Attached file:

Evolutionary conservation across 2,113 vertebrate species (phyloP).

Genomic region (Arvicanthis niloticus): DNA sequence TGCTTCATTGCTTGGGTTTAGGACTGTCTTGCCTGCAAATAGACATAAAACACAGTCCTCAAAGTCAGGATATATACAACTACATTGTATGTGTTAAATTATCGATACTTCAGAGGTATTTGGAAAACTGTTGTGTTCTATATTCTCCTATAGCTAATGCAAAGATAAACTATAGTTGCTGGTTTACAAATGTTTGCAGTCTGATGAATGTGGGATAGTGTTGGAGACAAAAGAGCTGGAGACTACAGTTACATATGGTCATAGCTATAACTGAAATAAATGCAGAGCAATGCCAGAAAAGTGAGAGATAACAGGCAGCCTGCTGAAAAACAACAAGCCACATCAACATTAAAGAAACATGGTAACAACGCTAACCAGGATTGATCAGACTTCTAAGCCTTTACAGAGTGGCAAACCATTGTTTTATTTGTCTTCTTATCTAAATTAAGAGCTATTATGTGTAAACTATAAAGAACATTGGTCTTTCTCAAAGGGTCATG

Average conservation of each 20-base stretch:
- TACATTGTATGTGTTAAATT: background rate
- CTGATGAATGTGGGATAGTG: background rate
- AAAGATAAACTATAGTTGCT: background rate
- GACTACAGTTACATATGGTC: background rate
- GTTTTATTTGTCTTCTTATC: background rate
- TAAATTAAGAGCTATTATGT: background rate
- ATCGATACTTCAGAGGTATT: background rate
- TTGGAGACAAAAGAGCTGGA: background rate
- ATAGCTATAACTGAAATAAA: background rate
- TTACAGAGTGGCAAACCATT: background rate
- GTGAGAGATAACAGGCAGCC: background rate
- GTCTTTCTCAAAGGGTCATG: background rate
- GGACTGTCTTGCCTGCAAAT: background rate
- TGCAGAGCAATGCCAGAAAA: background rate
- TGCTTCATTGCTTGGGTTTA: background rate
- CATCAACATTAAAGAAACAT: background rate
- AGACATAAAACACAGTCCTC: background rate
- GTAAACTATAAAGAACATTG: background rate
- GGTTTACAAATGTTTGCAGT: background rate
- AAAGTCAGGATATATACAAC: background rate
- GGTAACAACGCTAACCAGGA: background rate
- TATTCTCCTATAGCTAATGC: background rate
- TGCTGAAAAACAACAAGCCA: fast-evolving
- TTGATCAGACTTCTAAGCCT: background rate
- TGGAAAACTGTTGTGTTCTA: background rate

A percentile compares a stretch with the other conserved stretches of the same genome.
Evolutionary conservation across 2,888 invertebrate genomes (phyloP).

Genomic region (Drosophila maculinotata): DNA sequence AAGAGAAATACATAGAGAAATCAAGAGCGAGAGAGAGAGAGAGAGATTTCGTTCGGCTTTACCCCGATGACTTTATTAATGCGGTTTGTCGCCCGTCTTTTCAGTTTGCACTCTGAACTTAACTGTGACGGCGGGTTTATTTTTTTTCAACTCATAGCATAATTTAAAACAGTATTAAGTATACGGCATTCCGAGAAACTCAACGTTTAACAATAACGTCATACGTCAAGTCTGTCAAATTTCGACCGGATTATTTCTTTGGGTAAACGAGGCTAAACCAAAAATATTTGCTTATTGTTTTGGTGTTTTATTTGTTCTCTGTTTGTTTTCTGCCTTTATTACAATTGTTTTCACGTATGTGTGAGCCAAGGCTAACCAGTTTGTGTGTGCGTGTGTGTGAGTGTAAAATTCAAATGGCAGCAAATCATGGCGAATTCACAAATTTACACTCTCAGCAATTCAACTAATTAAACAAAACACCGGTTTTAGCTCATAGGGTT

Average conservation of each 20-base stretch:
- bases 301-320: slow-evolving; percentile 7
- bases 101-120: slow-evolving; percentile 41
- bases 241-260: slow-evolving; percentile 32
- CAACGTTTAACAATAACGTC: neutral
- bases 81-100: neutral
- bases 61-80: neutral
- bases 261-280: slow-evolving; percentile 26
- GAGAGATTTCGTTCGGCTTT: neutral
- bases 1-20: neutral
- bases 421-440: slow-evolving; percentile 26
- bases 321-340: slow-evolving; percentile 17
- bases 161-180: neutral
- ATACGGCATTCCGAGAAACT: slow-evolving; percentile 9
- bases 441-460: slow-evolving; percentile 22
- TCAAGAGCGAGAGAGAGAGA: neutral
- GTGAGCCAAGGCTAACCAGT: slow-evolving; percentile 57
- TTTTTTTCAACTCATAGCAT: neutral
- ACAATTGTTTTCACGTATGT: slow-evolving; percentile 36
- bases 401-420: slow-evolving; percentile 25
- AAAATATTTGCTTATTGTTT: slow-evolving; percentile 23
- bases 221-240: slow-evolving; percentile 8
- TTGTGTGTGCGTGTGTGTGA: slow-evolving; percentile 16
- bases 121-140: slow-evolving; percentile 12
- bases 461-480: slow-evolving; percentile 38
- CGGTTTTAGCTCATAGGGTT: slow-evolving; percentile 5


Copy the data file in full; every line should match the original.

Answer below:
Evolutionary conservation across 2,113 vertebrate species (phyloP).

Genomic region (Arvicanthis niloticus): DNA sequence TGCTTCATTGCTTGGGTTTAGGACTGTCTTGCCTGCAAATAGACATAAAACACAGTCCTCAAAGTCAGGATATATACAACTACATTGTATGTGTTAAATTATCGATACTTCAGAGGTATTTGGAAAACTGTTGTGTTCTATATTCTCCTATAGCTAATGCAAAGATAAACTATAGTTGCTGGTTTACAAATGTTTGCAGTCTGATGAATGTGGGATAGTGTTGGAGACAAAAGAGCTGGAGACTACAGTTACATATGGTCATAGCTATAACTGAAATAAATGCAGAGCAATGCCAGAAAAGTGAGAGATAACAGGCAGCCTGCTGAAAAACAACAAGCCACATCAACATTAAAGAAACATGGTAACAACGCTAACCAGGATTGATCAGACTTCTAAGCCTTTACAGAGTGGCAAACCATTGTTTTATTTGTCTTCTTATCTAAATTAAGAGCTATTATGTGTAAACTATAAAGAACATTGGTCTTTCTCAAAGGGTCATG

Average conservation of each 20-base stretch:
- TACATTGTATGTGTTAAATT: background rate
- CTGATGAATGTGGGATAGTG: background rate
- AAAGATAAACTATAGTTGCT: background rate
- GACTACAGTTACATATGGTC: background rate
- GTTTTATTTGTCTTCTTATC: background rate
- TAAATTAAGAGCTATTATGT: background rate
- ATCGATACTTCAGAGGTATT: background rate
- TTGGAGACAAAAGAGCTGGA: background rate
- ATAGCTATAACTGAAATAAA: background rate
- TTACAGAGTGGCAAACCATT: background rate
- GTGAGAGATAACAGGCAGCC: background rate
- GTCTTTCTCAAAGGGTCATG: background rate
- GGACTGTCTTGCCTGCAAAT: background rate
- TGCAGAGCAATGCCAGAAAA: background rate
- TGCTTCATTGCTTGGGTTTA: background rate
- CATCAACATTAAAGAAACAT: background rate
- AGACATAAAACACAGTCCTC: background rate
- GTAAACTATAAAGAACATTG: background rate
- GGTTTACAAATGTTTGCAGT: background rate
- AAAGTCAGGATATATACAAC: background rate
- GGTAACAACGCTAACCAGGA: background rate
- TATTCTCCTATAGCTAATGC: background rate
- TGCTGAAAAACAACAAGCCA: fast-evolving
- TTGATCAGACTTCTAAGCCT: background rate
- TGGAAAACTGTTGTGTTCTA: background rate

A percentile compares a stretch with the other conserved stretches of the same genome.
Evolutionary conservation across 2,888 invertebrate genomes (phyloP).

Genomic region (Drosophila maculinotata): DNA sequence AAGAGAAATACATAGAGAAATCAAGAGCGAGAGAGAGAGAGAGAGATTTCGTTCGGCTTTACCCCGATGACTTTATTAATGCGGTTTGTCGCCCGTCTTTTCAGTTTGCACTCTGAACTTAACTGTGACGGCGGGTTTATTTTTTTTCAACTCATAGCATAATTTAAAACAGTATTAAGTATACGGCATTCCGAGAAACTCAACGTTTAACAATAACGTCATACGTCAAGTCTGTCAAATTTCGACCGGATTATTTCTTTGGGTAAACGAGGCTAAACCAAAAATATTTGCTTATTGTTTTGGTGTTTTATTTGTTCTCTGTTTGTTTTCTGCCTTTATTACAATTGTTTTCACGTATGTGTGAGCCAAGGCTAACCAGTTTGTGTGTGCGTGTGTGTGAGTGTAAAATTCAAATGGCAGCAAATCATGGCGAATTCACAAATTTACACTCTCAGCAATTCAACTAATTAAACAAAACACCGGTTTTAGCTCATAGGGTT

Average conservation of each 20-base stretch:
- bases 301-320: slow-evolving; percentile 7
- bases 101-120: slow-evolving; percentile 41
- bases 241-260: slow-evolving; percentile 32
- CAACGTTTAACAATAACGTC: neutral
- bases 81-100: neutral
- bases 61-80: neutral
- bases 261-280: slow-evolving; percentile 26
- GAGAGATTTCGTTCGGCTTT: neutral
- bases 1-20: neutral
- bases 421-440: slow-evolving; percentile 26
- bases 321-340: slow-evolving; percentile 17
- bases 161-180: neutral
- ATACGGCATTCCGAGAAACT: slow-evolving; percentile 9
- bases 441-460: slow-evolving; percentile 22
- TCAAGAGCGAGAGAGAGAGA: neutral
- GTGAGCCAAGGCTAACCAGT: slow-evolving; percentile 57
- TTTTTTTCAACTCATAGCAT: neutral
- ACAATTGTTTTCACGTATGT: slow-evolving; percentile 36
- bases 401-420: slow-evolving; percentile 25
- AAAATATTTGCTTATTGTTT: slow-evolving; percentile 23
- bases 221-240: slow-evolving; percentile 8
- TTGTGTGTGCGTGTGTGTGA: slow-evolving; percentile 16
- bases 121-140: slow-evolving; percentile 12
- bases 461-480: slow-evolving; percentile 38
- CGGTTTTAGCTCATAGGGTT: slow-evolving; percentile 5